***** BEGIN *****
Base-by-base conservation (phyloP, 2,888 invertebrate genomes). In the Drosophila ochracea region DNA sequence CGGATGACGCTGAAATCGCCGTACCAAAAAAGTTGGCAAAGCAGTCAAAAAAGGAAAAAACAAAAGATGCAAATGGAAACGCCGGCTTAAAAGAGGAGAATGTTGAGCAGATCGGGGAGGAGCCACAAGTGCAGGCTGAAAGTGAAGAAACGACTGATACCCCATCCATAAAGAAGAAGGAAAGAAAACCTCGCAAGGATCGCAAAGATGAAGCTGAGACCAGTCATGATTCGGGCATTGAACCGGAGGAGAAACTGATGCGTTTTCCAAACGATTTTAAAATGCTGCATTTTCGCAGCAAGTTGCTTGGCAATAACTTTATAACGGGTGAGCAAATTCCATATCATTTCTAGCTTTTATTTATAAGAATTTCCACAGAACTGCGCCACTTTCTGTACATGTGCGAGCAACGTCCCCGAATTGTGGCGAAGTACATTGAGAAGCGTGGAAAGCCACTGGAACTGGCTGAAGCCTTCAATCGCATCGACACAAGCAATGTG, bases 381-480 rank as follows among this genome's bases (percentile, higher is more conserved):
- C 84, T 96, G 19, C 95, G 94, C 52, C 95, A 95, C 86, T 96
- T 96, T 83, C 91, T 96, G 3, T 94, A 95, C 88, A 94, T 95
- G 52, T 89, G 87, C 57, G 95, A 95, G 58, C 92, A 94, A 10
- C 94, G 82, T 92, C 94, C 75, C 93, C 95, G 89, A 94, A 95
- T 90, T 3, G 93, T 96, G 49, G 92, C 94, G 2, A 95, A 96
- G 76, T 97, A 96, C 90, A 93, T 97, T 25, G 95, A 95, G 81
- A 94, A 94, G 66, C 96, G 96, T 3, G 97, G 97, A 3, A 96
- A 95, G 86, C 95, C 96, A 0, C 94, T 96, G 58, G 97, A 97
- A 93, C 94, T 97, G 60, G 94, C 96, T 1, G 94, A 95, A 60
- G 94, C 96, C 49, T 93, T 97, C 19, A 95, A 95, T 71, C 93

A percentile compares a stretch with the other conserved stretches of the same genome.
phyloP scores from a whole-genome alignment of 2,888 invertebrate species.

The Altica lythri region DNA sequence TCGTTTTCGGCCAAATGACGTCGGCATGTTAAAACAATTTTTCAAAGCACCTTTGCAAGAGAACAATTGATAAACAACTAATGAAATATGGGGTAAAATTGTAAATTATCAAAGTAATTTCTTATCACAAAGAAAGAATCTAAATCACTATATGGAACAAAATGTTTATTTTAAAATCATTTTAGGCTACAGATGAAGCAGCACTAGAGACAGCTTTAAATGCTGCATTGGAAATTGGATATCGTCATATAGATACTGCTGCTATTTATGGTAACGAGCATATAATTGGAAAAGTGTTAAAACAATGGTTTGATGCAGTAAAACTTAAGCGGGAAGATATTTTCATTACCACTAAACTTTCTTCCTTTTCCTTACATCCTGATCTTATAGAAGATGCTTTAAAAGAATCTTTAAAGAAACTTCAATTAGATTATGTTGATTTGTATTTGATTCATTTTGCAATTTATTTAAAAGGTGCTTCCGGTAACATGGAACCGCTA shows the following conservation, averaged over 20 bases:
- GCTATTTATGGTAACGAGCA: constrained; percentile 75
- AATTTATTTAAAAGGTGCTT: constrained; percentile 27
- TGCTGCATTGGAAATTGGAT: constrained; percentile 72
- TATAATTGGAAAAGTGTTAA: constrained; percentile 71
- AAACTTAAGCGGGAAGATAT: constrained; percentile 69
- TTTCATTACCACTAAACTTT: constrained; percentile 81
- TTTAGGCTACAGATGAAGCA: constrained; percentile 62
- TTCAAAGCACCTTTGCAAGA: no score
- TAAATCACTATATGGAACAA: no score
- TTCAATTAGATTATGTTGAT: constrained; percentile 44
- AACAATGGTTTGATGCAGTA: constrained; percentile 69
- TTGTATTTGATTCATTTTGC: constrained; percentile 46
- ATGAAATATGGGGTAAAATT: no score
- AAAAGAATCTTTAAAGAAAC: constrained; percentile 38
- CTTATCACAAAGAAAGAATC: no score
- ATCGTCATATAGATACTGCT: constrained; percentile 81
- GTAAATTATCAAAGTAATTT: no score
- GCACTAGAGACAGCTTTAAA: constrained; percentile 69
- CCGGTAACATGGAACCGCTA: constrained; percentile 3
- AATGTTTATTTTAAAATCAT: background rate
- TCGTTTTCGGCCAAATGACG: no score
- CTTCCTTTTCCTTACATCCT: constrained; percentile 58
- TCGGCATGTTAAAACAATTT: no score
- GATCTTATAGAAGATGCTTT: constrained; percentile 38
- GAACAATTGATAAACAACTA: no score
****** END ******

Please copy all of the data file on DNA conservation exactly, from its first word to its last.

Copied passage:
Base-by-base conservation (phyloP, 2,888 invertebrate genomes). In the Drosophila ochracea region DNA sequence CGGATGACGCTGAAATCGCCGTACCAAAAAAGTTGGCAAAGCAGTCAAAAAAGGAAAAAACAAAAGATGCAAATGGAAACGCCGGCTTAAAAGAGGAGAATGTTGAGCAGATCGGGGAGGAGCCACAAGTGCAGGCTGAAAGTGAAGAAACGACTGATACCCCATCCATAAAGAAGAAGGAAAGAAAACCTCGCAAGGATCGCAAAGATGAAGCTGAGACCAGTCATGATTCGGGCATTGAACCGGAGGAGAAACTGATGCGTTTTCCAAACGATTTTAAAATGCTGCATTTTCGCAGCAAGTTGCTTGGCAATAACTTTATAACGGGTGAGCAAATTCCATATCATTTCTAGCTTTTATTTATAAGAATTTCCACAGAACTGCGCCACTTTCTGTACATGTGCGAGCAACGTCCCCGAATTGTGGCGAAGTACATTGAGAAGCGTGGAAAGCCACTGGAACTGGCTGAAGCCTTCAATCGCATCGACACAAGCAATGTG, bases 381-480 rank as follows among this genome's bases (percentile, higher is more conserved):
- C 84, T 96, G 19, C 95, G 94, C 52, C 95, A 95, C 86, T 96
- T 96, T 83, C 91, T 96, G 3, T 94, A 95, C 88, A 94, T 95
- G 52, T 89, G 87, C 57, G 95, A 95, G 58, C 92, A 94, A 10
- C 94, G 82, T 92, C 94, C 75, C 93, C 95, G 89, A 94, A 95
- T 90, T 3, G 93, T 96, G 49, G 92, C 94, G 2, A 95, A 96
- G 76, T 97, A 96, C 90, A 93, T 97, T 25, G 95, A 95, G 81
- A 94, A 94, G 66, C 96, G 96, T 3, G 97, G 97, A 3, A 96
- A 95, G 86, C 95, C 96, A 0, C 94, T 96, G 58, G 97, A 97
- A 93, C 94, T 97, G 60, G 94, C 96, T 1, G 94, A 95, A 60
- G 94, C 96, C 49, T 93, T 97, C 19, A 95, A 95, T 71, C 93

A percentile compares a stretch with the other conserved stretches of the same genome.
phyloP scores from a whole-genome alignment of 2,888 invertebrate species.

The Altica lythri region DNA sequence TCGTTTTCGGCCAAATGACGTCGGCATGTTAAAACAATTTTTCAAAGCACCTTTGCAAGAGAACAATTGATAAACAACTAATGAAATATGGGGTAAAATTGTAAATTATCAAAGTAATTTCTTATCACAAAGAAAGAATCTAAATCACTATATGGAACAAAATGTTTATTTTAAAATCATTTTAGGCTACAGATGAAGCAGCACTAGAGACAGCTTTAAATGCTGCATTGGAAATTGGATATCGTCATATAGATACTGCTGCTATTTATGGTAACGAGCATATAATTGGAAAAGTGTTAAAACAATGGTTTGATGCAGTAAAACTTAAGCGGGAAGATATTTTCATTACCACTAAACTTTCTTCCTTTTCCTTACATCCTGATCTTATAGAAGATGCTTTAAAAGAATCTTTAAAGAAACTTCAATTAGATTATGTTGATTTGTATTTGATTCATTTTGCAATTTATTTAAAAGGTGCTTCCGGTAACATGGAACCGCTA shows the following conservation, averaged over 20 bases:
- GCTATTTATGGTAACGAGCA: constrained; percentile 75
- AATTTATTTAAAAGGTGCTT: constrained; percentile 27
- TGCTGCATTGGAAATTGGAT: constrained; percentile 72
- TATAATTGGAAAAGTGTTAA: constrained; percentile 71
- AAACTTAAGCGGGAAGATAT: constrained; percentile 69
- TTTCATTACCACTAAACTTT: constrained; percentile 81
- TTTAGGCTACAGATGAAGCA: constrained; percentile 62
- TTCAAAGCACCTTTGCAAGA: no score
- TAAATCACTATATGGAACAA: no score
- TTCAATTAGATTATGTTGAT: constrained; percentile 44
- AACAATGGTTTGATGCAGTA: constrained; percentile 69
- TTGTATTTGATTCATTTTGC: constrained; percentile 46
- ATGAAATATGGGGTAAAATT: no score
- AAAAGAATCTTTAAAGAAAC: constrained; percentile 38
- CTTATCACAAAGAAAGAATC: no score
- ATCGTCATATAGATACTGCT: constrained; percentile 81
- GTAAATTATCAAAGTAATTT: no score
- GCACTAGAGACAGCTTTAAA: constrained; percentile 69
- CCGGTAACATGGAACCGCTA: constrained; percentile 3
- AATGTTTATTTTAAAATCAT: background rate
- TCGTTTTCGGCCAAATGACG: no score
- CTTCCTTTTCCTTACATCCT: constrained; percentile 58
- TCGGCATGTTAAAACAATTT: no score
- GATCTTATAGAAGATGCTTT: constrained; percentile 38
- GAACAATTGATAAACAACTA: no score